Writing in Christianity Today, Kate Shellnutt recalls appearing on CNN, where fellow guest Entertainment Weekly TV critic Ken Tucker said that TLC should bring 19 Kids and Counting back to show the aftermath of Josh Duggar’s public disgrace. “I really feel reality TV deserves to become more real,” Tucker said, “so when something like this happens, let the Duggars come back on for another season and confront what happened in their lives as a result.”
As it happens with these sorts of hot topic TV panels where guests are drafted in at the last minute and appear remotely from different cities, Shellnutt didn’t get to respond to Tucker, but she wanted to disagree. “TLC avoided focusing in on the Duggars’ theology during ten seasons of the show,” she wrote. “I doubt a network best known for series like Say Yes to the Dress and Toddlers & Tiaras could appropriately portray the complicated factors in child sex abuse, recovery, and restoration – especially in a way that would be healthy for Josh’s victims, who allegedly include some of his younger sisters.”
For her part, Shellnutt says she doesn’t think reality TV does “deep” or “serious” particularly well, or at least her own taste in the medium doesn’t favour shows without that light or frivolous touch: “I’ll watch everything from Cupcake Wars to Swamp People to Millionaire Matchmaker; no reality series is too low-brow for my DVR. But once shows start peddling the helpless (The First 48, Hoarders, Intervention), I have to change the channel. These programs, which follow real-life criminals and addicts, purport to help the subjects and educate audiences about their conditions. But by exploiting them on TV, I fear we risk making things worse, not better.”
I have a soft spot for reality television. If you count the official history, the genre is almost as old as TV itself, but its latest incarnation began when Survivor, Big Brother and The Amazing Race made it a primetime ratings phenomenon at the turn of the millennium and began spawning its own stars. It happened to be the time when I began writing a daily TV column, so I was obliged to take it as seriously as my own distrust of television on the whole allowed me.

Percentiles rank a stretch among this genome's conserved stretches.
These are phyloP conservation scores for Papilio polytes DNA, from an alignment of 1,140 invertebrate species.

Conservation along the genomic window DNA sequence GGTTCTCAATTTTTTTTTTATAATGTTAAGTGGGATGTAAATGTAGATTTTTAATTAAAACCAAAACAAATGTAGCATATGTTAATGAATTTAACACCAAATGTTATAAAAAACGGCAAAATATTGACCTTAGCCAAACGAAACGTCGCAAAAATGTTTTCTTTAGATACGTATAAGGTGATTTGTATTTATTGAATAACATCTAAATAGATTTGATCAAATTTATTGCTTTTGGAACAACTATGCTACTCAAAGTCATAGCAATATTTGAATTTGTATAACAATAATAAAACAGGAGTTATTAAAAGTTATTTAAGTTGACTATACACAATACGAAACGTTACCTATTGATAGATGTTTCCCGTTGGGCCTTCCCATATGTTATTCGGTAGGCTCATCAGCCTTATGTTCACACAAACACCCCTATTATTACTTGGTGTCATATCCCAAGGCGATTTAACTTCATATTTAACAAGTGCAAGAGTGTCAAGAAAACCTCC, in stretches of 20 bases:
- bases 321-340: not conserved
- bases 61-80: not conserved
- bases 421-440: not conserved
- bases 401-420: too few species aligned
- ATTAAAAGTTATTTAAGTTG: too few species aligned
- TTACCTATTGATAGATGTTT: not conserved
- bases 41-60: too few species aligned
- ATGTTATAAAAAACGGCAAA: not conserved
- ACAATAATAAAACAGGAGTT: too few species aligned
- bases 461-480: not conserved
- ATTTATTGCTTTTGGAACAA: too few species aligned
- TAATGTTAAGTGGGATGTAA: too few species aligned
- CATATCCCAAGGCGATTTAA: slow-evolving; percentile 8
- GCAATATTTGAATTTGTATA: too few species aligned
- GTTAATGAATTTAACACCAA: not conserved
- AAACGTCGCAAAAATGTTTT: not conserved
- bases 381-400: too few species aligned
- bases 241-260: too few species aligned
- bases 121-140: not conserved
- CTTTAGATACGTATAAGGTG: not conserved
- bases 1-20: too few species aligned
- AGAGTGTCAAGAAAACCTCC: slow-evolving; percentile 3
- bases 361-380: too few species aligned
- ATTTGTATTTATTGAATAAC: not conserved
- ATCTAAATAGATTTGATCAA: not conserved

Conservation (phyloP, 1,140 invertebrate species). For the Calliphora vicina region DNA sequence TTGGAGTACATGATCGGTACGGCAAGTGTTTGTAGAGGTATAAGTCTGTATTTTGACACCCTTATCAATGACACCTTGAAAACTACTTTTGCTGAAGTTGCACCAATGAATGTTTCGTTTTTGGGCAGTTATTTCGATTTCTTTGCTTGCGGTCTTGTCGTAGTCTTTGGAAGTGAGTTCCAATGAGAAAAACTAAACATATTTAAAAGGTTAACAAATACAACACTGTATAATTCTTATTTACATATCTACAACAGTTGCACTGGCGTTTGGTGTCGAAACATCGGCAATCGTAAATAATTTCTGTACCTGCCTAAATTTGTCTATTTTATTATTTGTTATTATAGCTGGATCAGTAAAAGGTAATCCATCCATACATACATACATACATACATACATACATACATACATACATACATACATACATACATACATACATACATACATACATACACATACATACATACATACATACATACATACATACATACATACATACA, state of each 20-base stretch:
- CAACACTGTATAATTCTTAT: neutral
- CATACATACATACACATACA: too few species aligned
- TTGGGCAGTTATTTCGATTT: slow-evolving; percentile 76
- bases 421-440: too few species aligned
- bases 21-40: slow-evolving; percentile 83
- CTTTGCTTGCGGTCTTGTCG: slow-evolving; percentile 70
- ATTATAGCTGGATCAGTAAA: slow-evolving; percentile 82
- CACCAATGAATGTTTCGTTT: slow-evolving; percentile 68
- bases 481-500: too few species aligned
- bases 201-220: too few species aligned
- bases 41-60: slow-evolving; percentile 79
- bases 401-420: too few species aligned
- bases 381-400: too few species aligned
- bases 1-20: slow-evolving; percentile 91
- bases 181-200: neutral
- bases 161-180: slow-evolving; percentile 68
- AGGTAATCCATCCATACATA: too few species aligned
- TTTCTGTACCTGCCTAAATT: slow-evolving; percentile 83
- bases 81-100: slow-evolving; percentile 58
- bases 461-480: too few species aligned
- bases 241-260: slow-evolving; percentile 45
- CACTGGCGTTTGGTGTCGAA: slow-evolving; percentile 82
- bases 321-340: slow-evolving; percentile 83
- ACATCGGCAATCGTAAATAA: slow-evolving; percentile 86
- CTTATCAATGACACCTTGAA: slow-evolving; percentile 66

While I wrote my column, the reality TV genre exploded, absorbing game shows and talent shows, police procedurals, soap operas, cooking shows and historical documentaries into its DNA and dominating the airwaves for the better part of a decade. Most of it was appalling, but there were rare treats.
An early favorite of mine was Black. White, a 2006 FX series produced by the rapper Ice Cube where two families, one black, one white, switched places thanks to wigs, makeup and wardrobe and lived on the other side of what was – and is, Obama notwithstanding – still perceived as America’s defining racial divide. The very liberal white family overenthusiastically throw themselves into evangelical Baptist masses and slam poetry events; the black family’s son finds himself comfortable with white friends using the “n-word.”
It was very provocative and – years before Rachel Dolezal – imagined how a white person might actually consider it exciting and even advantageous to pretend to be black despite the expectations of systemic racism. It was also a complete set-up – the white family were portrayed by actors and the situations were stage-directed.
While this sounds deceitful, it’s understood that all of reality TV works this way, with an army of underpaid producers orchestrating scenarios and writing dialogue while the talent, either hired or eager for their moment of fame, happily go along.
By now, though, everyone watching reality TV is aware of this deceit, to the point where the “reality” is undercut with a knowing arch of the eye or ironic quotes. It’s certain that – like most public outrage – most of the dismay directed at TLC and the Duggars is as staged as the show, and qualified by the certain knowledge of all parties that very much less than a family’s real life was on display in 19 Kids and Counting.
Perhaps it’s time for reality TV to pull back the curtain and admit that it prefers to provoke than portray, and to start making the morality plays that it has only tentatively put on the small screen in the guise of shows about poor whites, gold diggers or motorcycle builders. The genre could be on the verge of a golden age.